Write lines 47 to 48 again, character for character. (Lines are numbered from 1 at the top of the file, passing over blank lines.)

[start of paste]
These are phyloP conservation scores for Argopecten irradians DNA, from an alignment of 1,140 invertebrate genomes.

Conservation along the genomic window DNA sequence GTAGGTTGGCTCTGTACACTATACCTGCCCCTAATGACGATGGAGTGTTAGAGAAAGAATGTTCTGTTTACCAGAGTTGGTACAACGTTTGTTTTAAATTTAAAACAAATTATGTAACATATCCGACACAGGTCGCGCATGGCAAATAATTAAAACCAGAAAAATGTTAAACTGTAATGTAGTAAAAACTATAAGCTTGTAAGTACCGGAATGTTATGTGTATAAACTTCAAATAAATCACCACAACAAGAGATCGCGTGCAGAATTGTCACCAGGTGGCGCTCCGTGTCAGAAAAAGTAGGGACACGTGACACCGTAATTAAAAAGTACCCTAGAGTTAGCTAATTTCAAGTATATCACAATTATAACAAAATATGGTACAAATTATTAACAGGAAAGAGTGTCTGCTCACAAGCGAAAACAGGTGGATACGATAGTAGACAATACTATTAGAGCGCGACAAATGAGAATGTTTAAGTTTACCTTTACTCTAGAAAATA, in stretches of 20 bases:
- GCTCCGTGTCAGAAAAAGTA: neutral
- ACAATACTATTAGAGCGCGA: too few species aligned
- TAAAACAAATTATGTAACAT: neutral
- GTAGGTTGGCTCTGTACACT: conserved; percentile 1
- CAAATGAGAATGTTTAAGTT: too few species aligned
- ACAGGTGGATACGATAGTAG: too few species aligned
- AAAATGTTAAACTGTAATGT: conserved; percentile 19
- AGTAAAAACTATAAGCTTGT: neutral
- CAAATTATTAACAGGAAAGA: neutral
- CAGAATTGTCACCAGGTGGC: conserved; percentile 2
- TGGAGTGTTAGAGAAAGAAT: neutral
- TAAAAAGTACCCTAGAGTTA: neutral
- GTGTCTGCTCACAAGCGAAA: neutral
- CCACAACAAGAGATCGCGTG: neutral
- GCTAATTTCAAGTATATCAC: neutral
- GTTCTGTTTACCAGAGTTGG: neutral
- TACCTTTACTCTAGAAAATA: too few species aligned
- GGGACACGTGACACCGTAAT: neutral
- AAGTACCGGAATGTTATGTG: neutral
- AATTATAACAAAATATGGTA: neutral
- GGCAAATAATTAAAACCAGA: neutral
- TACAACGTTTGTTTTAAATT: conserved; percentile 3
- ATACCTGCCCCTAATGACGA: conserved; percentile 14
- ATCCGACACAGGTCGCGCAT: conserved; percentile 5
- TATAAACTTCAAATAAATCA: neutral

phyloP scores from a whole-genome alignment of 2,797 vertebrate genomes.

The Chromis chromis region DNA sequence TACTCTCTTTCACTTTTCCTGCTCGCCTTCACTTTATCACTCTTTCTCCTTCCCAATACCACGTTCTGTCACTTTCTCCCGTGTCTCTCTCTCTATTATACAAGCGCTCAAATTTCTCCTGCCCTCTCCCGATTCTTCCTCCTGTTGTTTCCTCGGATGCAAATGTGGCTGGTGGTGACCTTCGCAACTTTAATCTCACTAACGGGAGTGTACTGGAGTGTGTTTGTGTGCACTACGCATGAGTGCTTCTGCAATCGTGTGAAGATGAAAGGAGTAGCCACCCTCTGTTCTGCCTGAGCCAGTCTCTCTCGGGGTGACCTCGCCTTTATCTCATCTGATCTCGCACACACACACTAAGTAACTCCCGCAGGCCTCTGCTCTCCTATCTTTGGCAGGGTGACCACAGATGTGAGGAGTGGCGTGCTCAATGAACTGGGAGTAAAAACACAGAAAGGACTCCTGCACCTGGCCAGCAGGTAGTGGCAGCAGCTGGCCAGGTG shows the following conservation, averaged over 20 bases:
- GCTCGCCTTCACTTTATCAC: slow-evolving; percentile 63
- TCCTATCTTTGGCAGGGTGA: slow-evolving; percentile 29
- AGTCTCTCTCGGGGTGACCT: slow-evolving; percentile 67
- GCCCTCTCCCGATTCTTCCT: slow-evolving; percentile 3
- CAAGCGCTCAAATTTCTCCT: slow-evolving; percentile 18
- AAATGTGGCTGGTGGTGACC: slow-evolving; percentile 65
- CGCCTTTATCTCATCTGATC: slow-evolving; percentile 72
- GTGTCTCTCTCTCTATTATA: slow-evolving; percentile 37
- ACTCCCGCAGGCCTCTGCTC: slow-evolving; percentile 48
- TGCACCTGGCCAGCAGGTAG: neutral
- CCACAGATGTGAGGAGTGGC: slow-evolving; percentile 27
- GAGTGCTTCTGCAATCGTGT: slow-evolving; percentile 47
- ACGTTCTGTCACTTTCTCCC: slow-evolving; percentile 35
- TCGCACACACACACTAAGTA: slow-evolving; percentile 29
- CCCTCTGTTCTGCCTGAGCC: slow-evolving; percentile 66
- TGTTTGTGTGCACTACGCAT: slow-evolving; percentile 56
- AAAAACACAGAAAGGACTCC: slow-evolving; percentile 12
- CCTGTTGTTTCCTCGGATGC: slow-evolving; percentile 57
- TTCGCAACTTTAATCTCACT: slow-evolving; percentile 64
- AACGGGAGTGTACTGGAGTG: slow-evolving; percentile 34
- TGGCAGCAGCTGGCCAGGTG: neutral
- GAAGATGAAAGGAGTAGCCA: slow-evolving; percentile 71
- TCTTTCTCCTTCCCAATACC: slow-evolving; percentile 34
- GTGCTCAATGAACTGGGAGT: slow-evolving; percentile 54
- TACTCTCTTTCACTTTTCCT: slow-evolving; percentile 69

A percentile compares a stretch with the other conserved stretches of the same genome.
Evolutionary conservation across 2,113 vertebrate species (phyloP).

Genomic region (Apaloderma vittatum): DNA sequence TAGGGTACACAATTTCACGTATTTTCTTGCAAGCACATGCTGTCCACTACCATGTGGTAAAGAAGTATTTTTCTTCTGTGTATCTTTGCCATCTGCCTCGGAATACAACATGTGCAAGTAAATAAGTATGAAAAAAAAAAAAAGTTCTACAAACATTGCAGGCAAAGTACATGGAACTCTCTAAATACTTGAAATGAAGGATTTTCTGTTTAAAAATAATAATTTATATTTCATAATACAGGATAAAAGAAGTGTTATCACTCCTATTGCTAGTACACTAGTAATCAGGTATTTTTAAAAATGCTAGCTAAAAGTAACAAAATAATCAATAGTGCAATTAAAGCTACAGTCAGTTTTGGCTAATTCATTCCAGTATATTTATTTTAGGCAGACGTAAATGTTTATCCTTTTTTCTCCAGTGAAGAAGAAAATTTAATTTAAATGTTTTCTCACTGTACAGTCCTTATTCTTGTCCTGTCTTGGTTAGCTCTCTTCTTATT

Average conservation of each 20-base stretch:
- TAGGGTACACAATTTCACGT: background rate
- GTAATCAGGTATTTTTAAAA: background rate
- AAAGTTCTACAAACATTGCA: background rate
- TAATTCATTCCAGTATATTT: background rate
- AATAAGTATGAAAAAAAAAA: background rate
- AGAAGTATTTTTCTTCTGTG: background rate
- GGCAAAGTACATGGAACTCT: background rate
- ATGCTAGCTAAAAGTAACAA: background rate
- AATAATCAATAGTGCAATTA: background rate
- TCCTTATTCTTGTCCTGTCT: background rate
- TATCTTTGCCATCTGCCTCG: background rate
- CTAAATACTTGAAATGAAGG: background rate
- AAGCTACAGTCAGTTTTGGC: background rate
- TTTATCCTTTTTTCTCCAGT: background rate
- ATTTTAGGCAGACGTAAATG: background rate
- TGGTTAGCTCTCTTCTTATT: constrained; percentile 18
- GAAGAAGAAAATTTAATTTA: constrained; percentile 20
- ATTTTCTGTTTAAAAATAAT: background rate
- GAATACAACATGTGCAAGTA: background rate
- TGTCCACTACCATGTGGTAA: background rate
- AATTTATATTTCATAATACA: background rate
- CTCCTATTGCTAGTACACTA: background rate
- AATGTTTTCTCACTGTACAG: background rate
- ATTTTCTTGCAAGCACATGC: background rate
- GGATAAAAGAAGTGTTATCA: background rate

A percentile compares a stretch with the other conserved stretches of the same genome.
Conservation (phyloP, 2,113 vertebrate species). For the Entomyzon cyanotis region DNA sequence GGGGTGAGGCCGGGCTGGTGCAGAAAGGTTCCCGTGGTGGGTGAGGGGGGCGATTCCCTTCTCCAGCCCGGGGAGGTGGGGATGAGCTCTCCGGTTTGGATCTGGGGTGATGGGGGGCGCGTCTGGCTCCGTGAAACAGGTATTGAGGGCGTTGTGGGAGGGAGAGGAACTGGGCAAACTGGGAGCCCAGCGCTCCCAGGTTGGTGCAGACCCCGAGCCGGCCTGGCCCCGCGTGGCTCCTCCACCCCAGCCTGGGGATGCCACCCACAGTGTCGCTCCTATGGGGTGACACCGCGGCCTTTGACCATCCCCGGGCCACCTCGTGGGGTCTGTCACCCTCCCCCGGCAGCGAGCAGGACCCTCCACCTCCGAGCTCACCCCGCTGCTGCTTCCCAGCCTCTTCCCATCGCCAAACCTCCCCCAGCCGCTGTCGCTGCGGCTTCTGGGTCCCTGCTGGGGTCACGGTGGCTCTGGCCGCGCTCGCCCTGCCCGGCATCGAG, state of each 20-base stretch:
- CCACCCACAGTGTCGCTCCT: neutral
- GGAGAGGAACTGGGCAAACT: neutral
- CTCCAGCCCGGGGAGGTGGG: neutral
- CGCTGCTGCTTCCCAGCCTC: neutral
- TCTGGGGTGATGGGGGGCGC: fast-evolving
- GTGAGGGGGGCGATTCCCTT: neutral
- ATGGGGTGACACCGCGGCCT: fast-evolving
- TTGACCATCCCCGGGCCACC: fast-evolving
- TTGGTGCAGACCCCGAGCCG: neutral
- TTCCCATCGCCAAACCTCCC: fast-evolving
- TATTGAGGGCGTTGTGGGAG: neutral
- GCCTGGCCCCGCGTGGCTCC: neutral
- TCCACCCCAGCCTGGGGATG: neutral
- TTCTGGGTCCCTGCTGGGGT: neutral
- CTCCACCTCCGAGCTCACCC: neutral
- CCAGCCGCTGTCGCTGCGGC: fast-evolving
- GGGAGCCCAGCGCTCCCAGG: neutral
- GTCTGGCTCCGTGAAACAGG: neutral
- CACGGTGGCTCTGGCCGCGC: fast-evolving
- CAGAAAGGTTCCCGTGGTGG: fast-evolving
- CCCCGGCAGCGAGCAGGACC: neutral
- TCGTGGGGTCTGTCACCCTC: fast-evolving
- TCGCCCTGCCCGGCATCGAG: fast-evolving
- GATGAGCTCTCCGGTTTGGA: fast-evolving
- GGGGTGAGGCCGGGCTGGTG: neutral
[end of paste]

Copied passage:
- CCTGTTGTTTCCTCGGATGC: slow-evolving; percentile 57
- TTCGCAACTTTAATCTCACT: slow-evolving; percentile 64